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Publication Number: FHWA-HRT-13-102
Date: November 2013

 

Optimization of Grade 100 High-Performance Steel Butt Welds

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Publication No. FHWA-HRT-13-102
FHWA Contact: Justin Ocel, HRDI-40, (202) 493-3080, justin.ocel@dot.gov

Introduction

The development of high-performance steels (HPS) began in the early 1990s as a result of cooperation between the Federal Highway Administration (FHWA), the U.S. Navy, and the American Iron and Steel Institute (AISI). Out of the extensive research performed, three new weathering grades of HPS were created that had minimum yield strengths of 50, 70, and 100 ksi. These are referred to as HPS50W, HPS70W, and HPS100W. All three are represented in the American Society for Testing and Materials (ASTM) A709 “Standard Specification for Structural Steel for Bridges” material specification.(1)

In the development of the HPS grades, three advisory groups were formed to oversee and guide the development of the steels in terms of their design, welding, and corrosion aspects. One of the aspects considered by the Welding Advisory Group (WAG) was how to butt splice HPS100W plates together without matching strength consumables. At the time the research began, matching 100-ksi-yield weld consumables were available but were also much more expensive than typical welding consumables for steel bridge fabrication. Therefore, the WAG wanted to demonstrate the use of “optimized” welding as a potentially useful option for the HPS steels under certain circumstances. Optimized welding harnesses triaxial internal constraint, which wider and thicker plates can use to develop through-thickness stresses and demonstrate an apparent increase in yield strength. Therefore, for particular combinations of joint width and thickness, an undermatched weld consumable could develop strengths equivalent to matching consumables. In this case, the “joint” is the butt splice between two different plates. Optimized welding is an attractive option in welds joining HPS plates of differing strength or when weld consumables match the HPS steel in terms of toughness but not in strength. Matching or overmatching welds are not necessary when optimization can be achieved.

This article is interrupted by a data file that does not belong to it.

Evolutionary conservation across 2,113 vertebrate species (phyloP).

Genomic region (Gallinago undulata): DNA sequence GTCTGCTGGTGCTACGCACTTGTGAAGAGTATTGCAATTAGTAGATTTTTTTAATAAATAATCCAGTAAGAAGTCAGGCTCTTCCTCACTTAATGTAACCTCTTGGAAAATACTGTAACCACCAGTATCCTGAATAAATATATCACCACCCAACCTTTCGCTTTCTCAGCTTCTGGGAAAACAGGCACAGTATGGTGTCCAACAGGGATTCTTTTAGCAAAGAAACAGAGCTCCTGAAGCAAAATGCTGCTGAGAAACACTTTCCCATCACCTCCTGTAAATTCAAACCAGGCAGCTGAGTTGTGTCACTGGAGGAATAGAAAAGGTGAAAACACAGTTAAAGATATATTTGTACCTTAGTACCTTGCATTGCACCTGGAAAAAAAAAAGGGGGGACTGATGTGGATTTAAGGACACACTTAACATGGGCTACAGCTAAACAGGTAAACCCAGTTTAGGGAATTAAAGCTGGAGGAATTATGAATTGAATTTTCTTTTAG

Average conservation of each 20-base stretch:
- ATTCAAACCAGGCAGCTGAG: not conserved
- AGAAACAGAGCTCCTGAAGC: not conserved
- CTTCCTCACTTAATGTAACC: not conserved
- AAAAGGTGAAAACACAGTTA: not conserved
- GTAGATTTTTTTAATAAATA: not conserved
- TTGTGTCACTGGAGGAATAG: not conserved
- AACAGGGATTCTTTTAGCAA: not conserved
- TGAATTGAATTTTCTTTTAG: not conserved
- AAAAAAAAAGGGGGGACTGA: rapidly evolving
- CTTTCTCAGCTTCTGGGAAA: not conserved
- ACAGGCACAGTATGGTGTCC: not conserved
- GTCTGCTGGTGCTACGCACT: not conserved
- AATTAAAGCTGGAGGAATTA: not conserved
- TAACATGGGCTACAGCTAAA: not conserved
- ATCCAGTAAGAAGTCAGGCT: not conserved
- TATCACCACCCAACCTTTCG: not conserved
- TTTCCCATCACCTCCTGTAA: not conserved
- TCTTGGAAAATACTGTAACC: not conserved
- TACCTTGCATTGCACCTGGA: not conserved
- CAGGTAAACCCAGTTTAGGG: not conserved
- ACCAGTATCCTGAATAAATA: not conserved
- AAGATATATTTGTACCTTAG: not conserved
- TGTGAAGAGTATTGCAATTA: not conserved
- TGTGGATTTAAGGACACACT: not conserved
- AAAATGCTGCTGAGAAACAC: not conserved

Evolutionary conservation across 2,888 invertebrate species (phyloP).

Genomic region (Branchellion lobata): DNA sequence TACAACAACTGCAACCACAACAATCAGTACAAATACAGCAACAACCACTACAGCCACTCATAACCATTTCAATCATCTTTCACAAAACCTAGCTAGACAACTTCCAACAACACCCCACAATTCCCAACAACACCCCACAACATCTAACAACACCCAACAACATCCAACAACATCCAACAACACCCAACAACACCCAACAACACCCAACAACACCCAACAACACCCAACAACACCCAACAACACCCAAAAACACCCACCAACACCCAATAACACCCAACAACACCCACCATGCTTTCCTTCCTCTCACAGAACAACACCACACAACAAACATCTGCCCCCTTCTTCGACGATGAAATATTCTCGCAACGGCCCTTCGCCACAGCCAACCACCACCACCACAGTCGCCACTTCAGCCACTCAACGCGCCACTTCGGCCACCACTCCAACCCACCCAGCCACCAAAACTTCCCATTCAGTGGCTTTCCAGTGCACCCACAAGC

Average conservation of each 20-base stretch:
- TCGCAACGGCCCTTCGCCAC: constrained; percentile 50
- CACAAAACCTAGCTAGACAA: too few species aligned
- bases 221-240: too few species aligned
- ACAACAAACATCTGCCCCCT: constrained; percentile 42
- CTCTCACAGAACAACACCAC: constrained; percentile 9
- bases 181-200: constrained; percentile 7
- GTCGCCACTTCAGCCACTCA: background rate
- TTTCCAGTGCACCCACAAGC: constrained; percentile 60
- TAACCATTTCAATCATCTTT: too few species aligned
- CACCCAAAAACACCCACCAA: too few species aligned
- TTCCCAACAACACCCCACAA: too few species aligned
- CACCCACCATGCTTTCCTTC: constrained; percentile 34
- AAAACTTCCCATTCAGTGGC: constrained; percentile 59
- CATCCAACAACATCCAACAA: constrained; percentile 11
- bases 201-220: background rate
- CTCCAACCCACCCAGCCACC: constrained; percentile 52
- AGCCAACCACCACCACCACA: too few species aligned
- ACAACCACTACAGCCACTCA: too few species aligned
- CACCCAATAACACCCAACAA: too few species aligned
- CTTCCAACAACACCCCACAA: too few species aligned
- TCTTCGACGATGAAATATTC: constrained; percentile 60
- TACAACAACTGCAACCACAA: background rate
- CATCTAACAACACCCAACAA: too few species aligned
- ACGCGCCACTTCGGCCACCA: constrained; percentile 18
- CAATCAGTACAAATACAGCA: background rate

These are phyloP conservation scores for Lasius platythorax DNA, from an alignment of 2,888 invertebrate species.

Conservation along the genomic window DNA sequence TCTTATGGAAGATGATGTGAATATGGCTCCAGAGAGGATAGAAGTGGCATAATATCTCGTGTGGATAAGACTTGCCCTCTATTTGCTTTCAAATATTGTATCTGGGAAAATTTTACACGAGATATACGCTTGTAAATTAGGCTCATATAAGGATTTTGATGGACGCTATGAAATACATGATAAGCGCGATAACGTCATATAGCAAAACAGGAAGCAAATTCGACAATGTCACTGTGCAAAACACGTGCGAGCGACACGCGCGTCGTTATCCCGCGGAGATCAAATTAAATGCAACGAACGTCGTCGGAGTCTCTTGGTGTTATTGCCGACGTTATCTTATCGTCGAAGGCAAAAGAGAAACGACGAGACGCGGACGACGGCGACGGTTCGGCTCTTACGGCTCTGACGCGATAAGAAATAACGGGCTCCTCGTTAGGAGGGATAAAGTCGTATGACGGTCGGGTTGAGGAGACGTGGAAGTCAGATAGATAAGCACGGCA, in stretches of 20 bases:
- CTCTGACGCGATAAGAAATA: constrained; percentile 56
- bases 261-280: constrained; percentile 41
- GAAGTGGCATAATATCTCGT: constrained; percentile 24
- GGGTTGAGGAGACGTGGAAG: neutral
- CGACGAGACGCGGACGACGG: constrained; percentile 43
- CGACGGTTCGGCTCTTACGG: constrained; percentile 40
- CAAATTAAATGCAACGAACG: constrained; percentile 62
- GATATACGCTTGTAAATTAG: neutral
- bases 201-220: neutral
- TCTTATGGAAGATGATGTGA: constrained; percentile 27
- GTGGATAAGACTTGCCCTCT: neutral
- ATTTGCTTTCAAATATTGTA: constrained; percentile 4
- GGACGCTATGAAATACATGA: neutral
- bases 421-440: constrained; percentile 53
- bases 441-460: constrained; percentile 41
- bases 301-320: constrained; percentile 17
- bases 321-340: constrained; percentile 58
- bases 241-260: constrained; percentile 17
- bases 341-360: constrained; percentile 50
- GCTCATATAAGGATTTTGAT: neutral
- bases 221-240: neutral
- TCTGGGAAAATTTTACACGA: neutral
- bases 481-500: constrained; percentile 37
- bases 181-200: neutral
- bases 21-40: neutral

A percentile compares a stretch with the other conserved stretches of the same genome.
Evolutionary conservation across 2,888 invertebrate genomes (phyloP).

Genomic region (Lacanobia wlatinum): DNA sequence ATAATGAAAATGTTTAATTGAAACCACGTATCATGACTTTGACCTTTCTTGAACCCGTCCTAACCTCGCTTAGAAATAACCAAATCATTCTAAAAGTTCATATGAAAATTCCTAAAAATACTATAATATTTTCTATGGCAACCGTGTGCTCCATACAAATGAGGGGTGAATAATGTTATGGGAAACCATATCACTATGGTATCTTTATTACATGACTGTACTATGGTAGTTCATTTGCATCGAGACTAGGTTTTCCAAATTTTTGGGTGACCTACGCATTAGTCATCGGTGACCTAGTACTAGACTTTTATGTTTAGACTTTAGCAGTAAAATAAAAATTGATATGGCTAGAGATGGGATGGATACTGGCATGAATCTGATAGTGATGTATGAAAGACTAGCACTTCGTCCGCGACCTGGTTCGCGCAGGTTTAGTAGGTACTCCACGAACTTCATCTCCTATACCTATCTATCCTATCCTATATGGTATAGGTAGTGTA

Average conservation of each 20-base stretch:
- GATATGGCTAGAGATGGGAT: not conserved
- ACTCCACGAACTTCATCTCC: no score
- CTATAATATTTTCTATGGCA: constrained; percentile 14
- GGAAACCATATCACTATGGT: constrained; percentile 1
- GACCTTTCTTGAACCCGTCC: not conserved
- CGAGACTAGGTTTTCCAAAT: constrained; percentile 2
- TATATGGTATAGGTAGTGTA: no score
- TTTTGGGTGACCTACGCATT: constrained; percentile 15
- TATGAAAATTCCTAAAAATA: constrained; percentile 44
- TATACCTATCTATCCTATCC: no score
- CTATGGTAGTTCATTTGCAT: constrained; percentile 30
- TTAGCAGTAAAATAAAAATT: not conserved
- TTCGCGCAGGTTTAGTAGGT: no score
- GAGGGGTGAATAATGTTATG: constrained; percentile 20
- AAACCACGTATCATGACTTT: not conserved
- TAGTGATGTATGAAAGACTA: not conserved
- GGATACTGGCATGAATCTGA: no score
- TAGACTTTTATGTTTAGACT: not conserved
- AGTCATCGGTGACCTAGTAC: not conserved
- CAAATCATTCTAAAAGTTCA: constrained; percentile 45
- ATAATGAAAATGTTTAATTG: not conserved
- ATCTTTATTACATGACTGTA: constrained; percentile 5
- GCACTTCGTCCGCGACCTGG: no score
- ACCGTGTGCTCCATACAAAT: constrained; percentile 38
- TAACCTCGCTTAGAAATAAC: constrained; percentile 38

This TechBrief reports the results from two final tests in this overall research project. However, the results from the prior tests published in references 3, 4, and 5 will also be included in order to present the full circle of findings. The work published in references 3, 4, and 5 was the result of funding provided by the WAG (from FHWA, AISI, and the Navy) along with some supplementary funding by the Pennsylvania Technology Alliance.

 

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